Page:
ach month I host mentor office hours at Station Houston, and most of my sessions begin with startup founders coming to me with the same concern: is my messaging right? While some hope they can flash a quick tagline and get a “Yes” or “No”, the true essence of strong messaging goes much deeper than what meets the eye.
Brand messaging starts off the screen, with human-to-human contact.
It starts with people.
Not the ones on your team. But the customers. Who are the people you are trying to change? What do they believe? How do they talk? What do they fear, care about, and desire?
Communication is a two-way street, and when we are so focused on building our vision, we sometimes forget to look both ways — in our hearts and minds AND into the hearts and minds of our customers.
As Alan Alda, actor and founder of the Stony Brook Center for Communicating Science, says:
If you are thinking only about communication as having the perfect message regardless of how it lands on your audience, then you’re likely just to be spraying information at them and not really saying something to them that sticks.
In his book, If I Understood You, Would I have this Look on My Face? Alda dives deep into the art and science of communicating. He applies the improvisational techniques he learned in acting to help scientists communicate their research.
As it turns out, basic communication exercises can help even the most technically minded researchers learn how to share their work in an intuitive way that resonates with people outside their field.
The Key to Communication is Contact
No matter what kind of startup you have, there will be times when you need to stand up, talk about your company and get people on board with your mission.
You need to be comfortable looking people in the eyes and seeing them as fellow humans. The more you notice about them and their body language, the more easily you can see if they are following along or very, very lost.
If you want to avoid spraying information and find what sticks, shift your focus to your audience.
Make Contact and Find the Sparkle
When you are talking to someone about something novel, note their facial expression. Once they understand what you are saying, you will notice. They may say, “Ohhh!” and you will see a sparkle. A glimmer of comprehension. Take note of exactly what you said right before the sparkle.
The key to strong communication is finding the words, examples, and analogies that lead to sparkles. Identify these moments and lead with them. Eliminate everything else. Seriously.
But! I need to give people some context and this information is important…Anything that comes before a sparkle moment is typically confusing and goes in one ear and out the other. That’s why people say, “start with a story” or “start with a hook,” because everything before that moment of connection will be lost on people.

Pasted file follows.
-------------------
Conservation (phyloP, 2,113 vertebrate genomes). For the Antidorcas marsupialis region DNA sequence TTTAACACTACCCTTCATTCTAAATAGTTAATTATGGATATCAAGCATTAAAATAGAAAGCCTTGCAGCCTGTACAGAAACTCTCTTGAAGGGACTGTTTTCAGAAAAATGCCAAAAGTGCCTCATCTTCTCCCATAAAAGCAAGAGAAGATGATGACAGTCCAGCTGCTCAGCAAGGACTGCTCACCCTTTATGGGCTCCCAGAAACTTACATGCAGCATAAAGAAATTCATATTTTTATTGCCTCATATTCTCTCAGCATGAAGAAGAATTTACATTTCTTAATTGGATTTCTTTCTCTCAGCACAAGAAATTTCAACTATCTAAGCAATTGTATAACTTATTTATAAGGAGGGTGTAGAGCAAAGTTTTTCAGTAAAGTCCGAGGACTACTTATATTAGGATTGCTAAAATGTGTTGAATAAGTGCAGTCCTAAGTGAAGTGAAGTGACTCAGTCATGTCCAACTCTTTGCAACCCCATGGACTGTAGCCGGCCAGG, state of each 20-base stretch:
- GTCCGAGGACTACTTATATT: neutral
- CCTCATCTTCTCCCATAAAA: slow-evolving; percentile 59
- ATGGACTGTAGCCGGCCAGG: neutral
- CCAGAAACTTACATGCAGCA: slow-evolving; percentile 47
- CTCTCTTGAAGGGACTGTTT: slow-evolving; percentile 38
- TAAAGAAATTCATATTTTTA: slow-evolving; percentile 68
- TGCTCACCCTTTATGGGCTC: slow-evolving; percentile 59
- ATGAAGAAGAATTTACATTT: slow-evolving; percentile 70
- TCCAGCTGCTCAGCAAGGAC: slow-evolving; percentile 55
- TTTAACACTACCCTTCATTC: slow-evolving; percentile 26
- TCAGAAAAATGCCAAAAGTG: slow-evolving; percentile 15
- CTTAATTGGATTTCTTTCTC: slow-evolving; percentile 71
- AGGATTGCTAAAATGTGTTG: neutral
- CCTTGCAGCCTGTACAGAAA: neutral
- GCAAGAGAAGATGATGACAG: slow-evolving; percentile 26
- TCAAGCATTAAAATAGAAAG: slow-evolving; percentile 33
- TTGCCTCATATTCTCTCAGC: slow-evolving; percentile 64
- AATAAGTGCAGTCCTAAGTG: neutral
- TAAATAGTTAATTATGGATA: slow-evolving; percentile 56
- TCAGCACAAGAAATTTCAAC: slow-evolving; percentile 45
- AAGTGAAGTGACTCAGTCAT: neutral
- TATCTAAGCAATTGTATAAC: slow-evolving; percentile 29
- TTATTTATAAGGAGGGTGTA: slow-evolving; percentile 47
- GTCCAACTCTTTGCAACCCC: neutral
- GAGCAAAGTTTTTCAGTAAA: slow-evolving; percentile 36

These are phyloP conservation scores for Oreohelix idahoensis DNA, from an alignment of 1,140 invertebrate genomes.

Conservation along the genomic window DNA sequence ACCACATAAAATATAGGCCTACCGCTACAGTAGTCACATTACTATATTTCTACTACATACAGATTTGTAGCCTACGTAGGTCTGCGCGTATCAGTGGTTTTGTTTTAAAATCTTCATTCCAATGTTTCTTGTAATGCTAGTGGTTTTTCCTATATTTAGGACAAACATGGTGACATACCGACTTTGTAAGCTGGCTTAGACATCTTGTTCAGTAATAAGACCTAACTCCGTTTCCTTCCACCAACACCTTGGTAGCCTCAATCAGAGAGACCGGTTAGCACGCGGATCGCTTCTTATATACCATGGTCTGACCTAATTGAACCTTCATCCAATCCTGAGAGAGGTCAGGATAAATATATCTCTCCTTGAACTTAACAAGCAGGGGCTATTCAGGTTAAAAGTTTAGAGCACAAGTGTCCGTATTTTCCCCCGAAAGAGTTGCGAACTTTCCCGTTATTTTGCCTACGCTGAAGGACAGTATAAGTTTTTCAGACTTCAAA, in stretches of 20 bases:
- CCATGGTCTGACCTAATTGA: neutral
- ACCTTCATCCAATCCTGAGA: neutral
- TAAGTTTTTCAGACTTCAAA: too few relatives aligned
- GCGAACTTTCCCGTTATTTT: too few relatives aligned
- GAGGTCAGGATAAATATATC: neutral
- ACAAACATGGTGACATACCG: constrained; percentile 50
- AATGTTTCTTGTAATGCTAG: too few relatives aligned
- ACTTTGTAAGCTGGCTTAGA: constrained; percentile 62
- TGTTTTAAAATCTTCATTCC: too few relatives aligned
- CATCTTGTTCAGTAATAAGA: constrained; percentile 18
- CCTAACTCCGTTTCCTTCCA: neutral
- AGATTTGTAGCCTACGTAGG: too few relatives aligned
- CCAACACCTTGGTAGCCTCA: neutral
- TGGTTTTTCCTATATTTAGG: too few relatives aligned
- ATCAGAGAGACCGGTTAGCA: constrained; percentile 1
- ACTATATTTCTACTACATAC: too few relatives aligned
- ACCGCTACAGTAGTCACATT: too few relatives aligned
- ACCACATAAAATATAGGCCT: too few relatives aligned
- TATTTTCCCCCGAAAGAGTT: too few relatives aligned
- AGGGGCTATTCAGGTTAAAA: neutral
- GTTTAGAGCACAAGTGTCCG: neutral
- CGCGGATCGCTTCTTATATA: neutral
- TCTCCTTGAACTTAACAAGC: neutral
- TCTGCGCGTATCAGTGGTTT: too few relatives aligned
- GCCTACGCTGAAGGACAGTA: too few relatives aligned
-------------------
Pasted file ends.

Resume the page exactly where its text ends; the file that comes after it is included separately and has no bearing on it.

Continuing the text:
Action Item: Carry a notebook with you always. When you are talking about your startup to someone, take note of a sparkle moment. Write down everything about it— the exact wording you used, how they reacted, what they said next.
(^I learned this technique in The Comedy Bible — to connect with people on stage, you must notice how you connect with people offstage. If you can isolate sparkle moments and then string them together, you will be a star!)
Choose Hats Over Stats, Guys
The other thing that my tech friends love are statistics. Statistics can be powerful, hard hitters when you want to quantify your value. But sometimes, they can fall short and leave people wondering what that value even means for them. Let’s take a look two copy examples I pulled from sites on the Internet:
Option A: On average, custom software projects built using our software are at least 50% less expensive and are done in 50% less time.
Option B: Build enterprise-grade apps fast. How about a native mobile app in 4 weeks?
Which one do you think has stronger messaging? While they both talk about time frames, the first one leaves me wondering what “50% less time” even means. Four weeks on the other hand, I get that. I know I need an app ready next month, and the second company is going to help me meet my deadline.
When talking about your company’s value, you can use a statistic, or you can put on your customer’s hat, see the world through their eyes, and talk like they talk. If you want your messaging to resonate, always choose hats over stats.
Practice the Art of Empathy
Putting on someone’s hat and seeing the world through their eyes is a task that requires an open heart and mind. Take a gander at this video for a breathtaking reel of empathy IRL.
The only way to get better at empathizing with others is through practice. Think about your team, your customers, your partners, and the humans that matter most in your world and business.
The more you can focus on psychographics over demographics — what people are like on the inside versus what they look like on the outside — the more effective your messaging will be.
Analyze Your Customers As Humans
Who are the people your company is setting out to help? Think beyond job titles — what do they believe, who do they trust, what do they fear? What’s their sense of humor like? How do they react when they’re starving and stumble upon free breakfast burritos?
The more in tune you are with your customers, the more in sync your marketing will be. And the best way to get to know these people doesn’t start online.
It starts offline, with casual conversations and human-to-human contact.
How You Can Apply These Strategies Today